AI

Kernel Based Text-Independnent Speaker Verification

Abstract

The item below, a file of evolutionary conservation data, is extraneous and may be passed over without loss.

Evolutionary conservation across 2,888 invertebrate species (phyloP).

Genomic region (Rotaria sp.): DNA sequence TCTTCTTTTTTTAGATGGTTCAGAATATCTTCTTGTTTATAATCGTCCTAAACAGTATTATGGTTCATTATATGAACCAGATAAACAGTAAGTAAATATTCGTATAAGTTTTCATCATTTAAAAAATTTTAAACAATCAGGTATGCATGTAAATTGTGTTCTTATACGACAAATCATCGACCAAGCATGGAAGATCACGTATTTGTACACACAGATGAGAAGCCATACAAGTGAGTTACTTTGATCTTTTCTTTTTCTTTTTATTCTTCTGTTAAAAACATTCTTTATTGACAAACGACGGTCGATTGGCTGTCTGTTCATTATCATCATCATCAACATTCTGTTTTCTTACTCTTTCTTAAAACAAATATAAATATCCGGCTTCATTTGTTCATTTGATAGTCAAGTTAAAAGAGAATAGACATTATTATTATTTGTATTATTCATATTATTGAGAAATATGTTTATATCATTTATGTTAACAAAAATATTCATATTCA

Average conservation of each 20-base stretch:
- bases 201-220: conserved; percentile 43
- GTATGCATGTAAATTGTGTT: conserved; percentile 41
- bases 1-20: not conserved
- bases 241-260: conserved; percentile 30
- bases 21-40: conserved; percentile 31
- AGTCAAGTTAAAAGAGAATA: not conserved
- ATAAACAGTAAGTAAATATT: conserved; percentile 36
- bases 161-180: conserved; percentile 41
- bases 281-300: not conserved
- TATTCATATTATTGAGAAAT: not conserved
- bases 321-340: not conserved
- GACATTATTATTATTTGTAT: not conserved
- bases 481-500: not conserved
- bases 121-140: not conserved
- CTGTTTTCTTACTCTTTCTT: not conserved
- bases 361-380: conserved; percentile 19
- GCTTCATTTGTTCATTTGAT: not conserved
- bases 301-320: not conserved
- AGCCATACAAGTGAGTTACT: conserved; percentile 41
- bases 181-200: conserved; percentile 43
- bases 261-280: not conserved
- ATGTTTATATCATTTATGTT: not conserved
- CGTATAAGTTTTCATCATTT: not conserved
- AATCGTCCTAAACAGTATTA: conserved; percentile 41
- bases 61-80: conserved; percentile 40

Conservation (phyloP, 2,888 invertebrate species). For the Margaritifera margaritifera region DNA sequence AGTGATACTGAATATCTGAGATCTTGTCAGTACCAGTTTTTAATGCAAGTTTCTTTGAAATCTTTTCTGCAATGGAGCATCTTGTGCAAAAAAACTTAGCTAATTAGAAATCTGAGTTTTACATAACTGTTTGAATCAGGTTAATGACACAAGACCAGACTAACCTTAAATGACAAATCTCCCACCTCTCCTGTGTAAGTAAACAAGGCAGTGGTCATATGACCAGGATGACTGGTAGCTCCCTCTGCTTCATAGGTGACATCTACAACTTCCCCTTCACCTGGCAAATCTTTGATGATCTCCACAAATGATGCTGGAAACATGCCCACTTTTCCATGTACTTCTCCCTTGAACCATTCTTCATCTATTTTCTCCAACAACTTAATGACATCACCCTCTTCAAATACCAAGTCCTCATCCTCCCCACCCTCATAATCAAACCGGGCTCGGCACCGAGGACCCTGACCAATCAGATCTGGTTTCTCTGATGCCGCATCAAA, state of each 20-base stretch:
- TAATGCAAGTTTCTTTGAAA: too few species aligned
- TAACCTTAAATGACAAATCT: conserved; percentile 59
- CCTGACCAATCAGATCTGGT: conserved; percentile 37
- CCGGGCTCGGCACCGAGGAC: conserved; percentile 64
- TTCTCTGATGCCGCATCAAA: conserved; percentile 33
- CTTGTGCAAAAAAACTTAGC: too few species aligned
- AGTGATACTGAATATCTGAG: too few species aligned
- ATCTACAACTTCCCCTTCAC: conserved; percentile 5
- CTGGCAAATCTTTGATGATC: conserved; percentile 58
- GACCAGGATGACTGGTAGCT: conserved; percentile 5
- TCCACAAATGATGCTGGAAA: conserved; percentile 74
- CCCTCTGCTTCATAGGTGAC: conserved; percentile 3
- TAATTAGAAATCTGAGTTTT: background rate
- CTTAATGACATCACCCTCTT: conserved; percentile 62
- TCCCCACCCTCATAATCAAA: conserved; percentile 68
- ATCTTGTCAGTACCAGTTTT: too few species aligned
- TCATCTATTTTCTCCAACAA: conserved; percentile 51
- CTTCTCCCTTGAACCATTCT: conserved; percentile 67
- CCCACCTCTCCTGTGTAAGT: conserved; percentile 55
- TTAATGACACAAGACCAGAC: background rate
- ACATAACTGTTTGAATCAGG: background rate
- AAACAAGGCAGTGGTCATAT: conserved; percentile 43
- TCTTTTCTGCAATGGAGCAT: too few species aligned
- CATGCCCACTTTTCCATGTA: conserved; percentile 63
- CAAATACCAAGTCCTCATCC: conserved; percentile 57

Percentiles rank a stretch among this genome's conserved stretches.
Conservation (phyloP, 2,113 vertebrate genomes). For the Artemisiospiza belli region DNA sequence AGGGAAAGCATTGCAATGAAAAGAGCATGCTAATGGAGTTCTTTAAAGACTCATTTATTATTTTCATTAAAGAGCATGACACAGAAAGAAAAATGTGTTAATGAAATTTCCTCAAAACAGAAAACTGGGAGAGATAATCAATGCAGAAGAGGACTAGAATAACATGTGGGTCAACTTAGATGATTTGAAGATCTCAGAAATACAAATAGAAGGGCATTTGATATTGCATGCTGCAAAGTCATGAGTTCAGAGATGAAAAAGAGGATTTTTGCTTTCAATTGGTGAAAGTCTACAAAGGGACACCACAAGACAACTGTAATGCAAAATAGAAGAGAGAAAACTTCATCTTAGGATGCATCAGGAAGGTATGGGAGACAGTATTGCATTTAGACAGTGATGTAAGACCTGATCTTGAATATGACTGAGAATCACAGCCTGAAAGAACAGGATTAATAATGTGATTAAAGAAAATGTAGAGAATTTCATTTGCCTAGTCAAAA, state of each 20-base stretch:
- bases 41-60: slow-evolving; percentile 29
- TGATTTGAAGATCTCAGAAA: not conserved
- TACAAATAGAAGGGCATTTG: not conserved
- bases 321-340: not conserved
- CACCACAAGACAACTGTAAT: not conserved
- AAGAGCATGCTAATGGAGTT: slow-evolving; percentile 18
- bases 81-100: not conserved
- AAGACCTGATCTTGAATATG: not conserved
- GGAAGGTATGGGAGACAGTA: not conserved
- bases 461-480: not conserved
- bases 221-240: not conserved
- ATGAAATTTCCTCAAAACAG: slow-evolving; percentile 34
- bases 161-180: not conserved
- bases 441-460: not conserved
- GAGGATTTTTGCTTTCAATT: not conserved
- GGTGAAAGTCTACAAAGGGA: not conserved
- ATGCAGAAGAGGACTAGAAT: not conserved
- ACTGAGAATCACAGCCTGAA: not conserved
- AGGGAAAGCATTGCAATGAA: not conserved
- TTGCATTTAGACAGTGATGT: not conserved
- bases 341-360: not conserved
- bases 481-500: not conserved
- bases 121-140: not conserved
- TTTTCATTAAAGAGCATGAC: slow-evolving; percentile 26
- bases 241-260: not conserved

The goal of a person authentication system is to authenticate the claimed identity of a user. When this authentication is based on the voice of the user, without respect of what the user exactly said, the system is called a text-independent speaker verification system. Speaker verification systems are increasingly often used to secure personal information, particularly for mobile phone based applications. Furthermore, text-independent versions of speaker verification systems are the most used for their simplicity, as they do not require complex speech recognition modules. The most common approach to this task is based on Gaussian Mixture Models (GMMs), which do not take into account any temporal information. GMMs have been intensively used thanks to their good performance, especially with the use of the Maximum A Posteriori (MAP) adaptation algorithm. This approach is based on the density estimation of an impostor data distribution, followed by its adaptation to a specific client data set. Note that the estimation of these densities is not the final goal of speaker verification systems, which is rather to discriminate the client and impostor classes; hence discriminative approaches might appear good candidates for this task as well. As a matter of fact, Support Vector Machine (SVM) based systems have been the subject of several recent publications in the speaker verification community, in which they obtain similar to or even better performance than GMMs on several text-independent speaker verification tasks. In order to use SVMs or any other discriminant approaches for speaker verification, several modifications from the classical techniques need to be performed. The purpose of this chapter is to present an overview of discriminant approaches that have been used successfully for the task of text-independent speaker verification, to analyze their difference and their similarities with each other and with classical generative approaches based on GMMs. An open-source version of the C++ source code used to performed all experiments described in this chapter can be found at http://speaker.abracadoudou.com.